Nerve agent VX is a member of the organophosphate family, similar to present day insecticides. It is a clear odorless and tasteless liquid with an appearance similar to that of motor oil. VX can become an aerosol (very small droplets) through explosion, or a vapor through heating. It is heavier than water and evaporates at about the same rate as light weight motor oil. VX is considered to be a very persistent agent. If released, the liquid would be expected to stay in the environment for days to weeks before evaporating. The length of persistency is dependent on the amount of agent present and weather conditions. High temperature, humidity, wind and moisture lead to less persistency.
VX is highly toxic in its liquid, aerosol and vapor forms. It is most hazardous when absorbed through the skin. As a vapor or aerosol it can be inhaled and absorbed through the lungs. It can also be absorbed through the digestive system if eaten or swallowed.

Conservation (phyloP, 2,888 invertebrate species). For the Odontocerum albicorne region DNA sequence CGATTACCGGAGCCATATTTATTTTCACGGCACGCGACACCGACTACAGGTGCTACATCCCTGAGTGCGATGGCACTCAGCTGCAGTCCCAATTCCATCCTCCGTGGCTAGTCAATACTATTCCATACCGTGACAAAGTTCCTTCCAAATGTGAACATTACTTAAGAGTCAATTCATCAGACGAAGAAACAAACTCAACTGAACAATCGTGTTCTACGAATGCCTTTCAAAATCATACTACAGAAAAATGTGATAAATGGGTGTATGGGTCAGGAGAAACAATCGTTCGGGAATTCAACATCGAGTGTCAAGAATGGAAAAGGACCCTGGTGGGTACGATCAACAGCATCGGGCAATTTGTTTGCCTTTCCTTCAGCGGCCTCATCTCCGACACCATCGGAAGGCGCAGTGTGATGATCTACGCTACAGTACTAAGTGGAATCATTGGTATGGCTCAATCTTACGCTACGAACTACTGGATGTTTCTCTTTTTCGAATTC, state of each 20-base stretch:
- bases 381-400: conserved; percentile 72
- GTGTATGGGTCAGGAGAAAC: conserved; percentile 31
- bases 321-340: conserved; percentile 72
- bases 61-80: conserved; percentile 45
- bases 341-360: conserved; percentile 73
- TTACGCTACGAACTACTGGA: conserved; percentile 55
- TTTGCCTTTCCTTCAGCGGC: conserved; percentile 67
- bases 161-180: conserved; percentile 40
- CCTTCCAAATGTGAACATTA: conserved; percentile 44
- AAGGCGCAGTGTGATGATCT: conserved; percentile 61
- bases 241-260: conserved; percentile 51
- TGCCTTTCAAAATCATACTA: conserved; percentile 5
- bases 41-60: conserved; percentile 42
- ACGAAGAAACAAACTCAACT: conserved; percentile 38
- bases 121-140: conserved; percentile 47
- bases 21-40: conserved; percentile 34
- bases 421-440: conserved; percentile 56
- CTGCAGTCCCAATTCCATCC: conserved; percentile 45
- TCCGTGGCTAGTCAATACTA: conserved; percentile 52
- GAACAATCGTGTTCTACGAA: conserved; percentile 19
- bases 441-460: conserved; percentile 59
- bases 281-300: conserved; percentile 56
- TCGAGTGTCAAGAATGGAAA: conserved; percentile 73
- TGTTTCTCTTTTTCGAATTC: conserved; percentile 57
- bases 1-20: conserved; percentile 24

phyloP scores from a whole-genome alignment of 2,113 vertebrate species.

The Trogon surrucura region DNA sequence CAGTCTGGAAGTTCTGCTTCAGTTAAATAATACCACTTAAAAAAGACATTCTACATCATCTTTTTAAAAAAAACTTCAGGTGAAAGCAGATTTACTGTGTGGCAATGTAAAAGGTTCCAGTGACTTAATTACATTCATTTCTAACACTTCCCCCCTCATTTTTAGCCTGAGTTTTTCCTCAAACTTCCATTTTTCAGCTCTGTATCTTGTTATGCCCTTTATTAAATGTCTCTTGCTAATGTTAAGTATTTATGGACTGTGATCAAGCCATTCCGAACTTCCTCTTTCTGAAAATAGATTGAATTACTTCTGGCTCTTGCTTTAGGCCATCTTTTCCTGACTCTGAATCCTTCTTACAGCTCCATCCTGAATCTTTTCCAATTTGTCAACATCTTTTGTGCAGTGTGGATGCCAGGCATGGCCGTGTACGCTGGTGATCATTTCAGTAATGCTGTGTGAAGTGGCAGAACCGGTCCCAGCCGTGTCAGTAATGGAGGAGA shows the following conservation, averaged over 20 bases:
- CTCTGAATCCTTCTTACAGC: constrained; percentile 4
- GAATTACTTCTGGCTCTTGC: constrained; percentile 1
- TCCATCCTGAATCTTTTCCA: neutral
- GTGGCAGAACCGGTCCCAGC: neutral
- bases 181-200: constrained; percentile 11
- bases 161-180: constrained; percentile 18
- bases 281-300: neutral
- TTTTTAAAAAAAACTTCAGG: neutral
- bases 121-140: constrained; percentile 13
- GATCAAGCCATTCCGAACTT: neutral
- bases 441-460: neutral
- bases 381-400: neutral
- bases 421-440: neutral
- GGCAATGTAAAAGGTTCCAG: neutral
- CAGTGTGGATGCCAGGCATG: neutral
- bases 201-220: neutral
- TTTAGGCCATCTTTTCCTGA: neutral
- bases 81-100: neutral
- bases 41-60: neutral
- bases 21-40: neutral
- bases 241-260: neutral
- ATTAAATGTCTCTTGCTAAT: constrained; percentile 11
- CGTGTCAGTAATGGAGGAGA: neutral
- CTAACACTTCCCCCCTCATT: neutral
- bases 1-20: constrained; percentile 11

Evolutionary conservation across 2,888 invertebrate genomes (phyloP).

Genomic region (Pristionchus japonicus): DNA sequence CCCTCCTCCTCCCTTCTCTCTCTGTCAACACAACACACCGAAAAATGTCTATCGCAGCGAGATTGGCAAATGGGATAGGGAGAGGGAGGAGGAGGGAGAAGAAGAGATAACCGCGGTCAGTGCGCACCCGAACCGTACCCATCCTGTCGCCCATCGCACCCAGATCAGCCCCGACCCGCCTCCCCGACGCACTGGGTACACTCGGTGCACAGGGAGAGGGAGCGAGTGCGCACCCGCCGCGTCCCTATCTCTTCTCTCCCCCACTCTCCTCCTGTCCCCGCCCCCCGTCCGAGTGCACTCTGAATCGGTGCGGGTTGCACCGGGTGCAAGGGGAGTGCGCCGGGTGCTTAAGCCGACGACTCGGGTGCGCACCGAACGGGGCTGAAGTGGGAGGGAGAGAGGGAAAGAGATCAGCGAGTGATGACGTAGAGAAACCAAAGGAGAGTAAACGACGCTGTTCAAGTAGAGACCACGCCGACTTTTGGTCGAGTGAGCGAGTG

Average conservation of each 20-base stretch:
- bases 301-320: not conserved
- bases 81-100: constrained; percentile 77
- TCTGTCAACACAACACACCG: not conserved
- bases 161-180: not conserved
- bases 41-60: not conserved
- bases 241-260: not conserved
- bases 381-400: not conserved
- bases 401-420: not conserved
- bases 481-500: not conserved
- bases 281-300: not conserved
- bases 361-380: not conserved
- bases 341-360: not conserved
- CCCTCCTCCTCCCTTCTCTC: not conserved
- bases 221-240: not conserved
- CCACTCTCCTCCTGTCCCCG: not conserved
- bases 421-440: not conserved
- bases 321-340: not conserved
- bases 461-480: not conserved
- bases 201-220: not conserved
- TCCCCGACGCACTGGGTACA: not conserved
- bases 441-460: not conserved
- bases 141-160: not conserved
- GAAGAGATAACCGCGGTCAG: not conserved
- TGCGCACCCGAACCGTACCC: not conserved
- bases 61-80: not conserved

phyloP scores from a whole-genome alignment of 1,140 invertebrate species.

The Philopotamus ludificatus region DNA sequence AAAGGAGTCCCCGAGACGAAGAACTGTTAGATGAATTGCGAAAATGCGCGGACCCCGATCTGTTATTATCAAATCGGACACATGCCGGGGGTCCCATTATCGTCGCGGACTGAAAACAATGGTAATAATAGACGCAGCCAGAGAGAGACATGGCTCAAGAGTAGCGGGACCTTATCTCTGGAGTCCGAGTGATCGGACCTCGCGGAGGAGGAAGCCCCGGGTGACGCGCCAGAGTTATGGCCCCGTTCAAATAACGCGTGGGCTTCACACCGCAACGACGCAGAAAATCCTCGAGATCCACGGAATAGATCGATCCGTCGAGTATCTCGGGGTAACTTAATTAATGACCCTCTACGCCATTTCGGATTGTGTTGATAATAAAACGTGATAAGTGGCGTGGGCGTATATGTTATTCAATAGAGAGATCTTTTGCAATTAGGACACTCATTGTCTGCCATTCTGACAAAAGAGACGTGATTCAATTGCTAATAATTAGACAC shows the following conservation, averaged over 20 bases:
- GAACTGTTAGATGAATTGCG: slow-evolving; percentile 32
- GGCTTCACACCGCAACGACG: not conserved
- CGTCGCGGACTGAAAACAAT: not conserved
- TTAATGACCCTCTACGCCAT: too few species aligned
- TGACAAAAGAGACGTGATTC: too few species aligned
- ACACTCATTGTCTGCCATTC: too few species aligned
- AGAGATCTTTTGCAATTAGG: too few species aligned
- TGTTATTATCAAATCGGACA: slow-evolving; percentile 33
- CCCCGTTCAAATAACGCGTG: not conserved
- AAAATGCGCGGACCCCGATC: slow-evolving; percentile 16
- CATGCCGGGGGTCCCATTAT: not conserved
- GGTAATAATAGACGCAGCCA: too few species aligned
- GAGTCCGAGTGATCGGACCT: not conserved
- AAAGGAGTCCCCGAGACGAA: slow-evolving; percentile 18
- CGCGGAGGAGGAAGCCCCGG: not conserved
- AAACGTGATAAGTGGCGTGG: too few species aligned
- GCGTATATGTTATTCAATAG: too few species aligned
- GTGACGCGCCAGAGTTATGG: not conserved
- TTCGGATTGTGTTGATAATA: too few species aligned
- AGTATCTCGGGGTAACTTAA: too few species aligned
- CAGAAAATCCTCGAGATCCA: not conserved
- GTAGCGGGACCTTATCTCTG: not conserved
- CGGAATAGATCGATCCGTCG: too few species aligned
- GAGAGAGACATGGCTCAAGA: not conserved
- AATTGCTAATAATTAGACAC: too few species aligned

VX is a rapid-acting, lethal nerve agent that affects the nervous system by interfering with the signals sent from the brain to the vital organs and other parts of the body. VX affects the body by blocking the action of the enzyme acetycholinesterase (ACh).
When the enzyme is blocked, messages from the brain are short-circuited at the nerve endings. As a result, hyperactivity occurs in the organs stimulated by the nerves.
Severity of VX poisoning generally depends on the dosage received and the route of exposure.
Atropine and 2-PAM Chloride are pharmaceutical antidotes that relieve the symptoms of VX exposure. They must be injected immediately after exposure to be effective.
Decontamination procedures must be followed prior to handling or providing first aid to someone suspected of agent exposure. A solution of common household bleach and water, followed by a water rinse, can be used to decontaminate the skin where contact was made with VX. Only clean water (no bleach or other chemicals) should be used to remove agent from the eyes.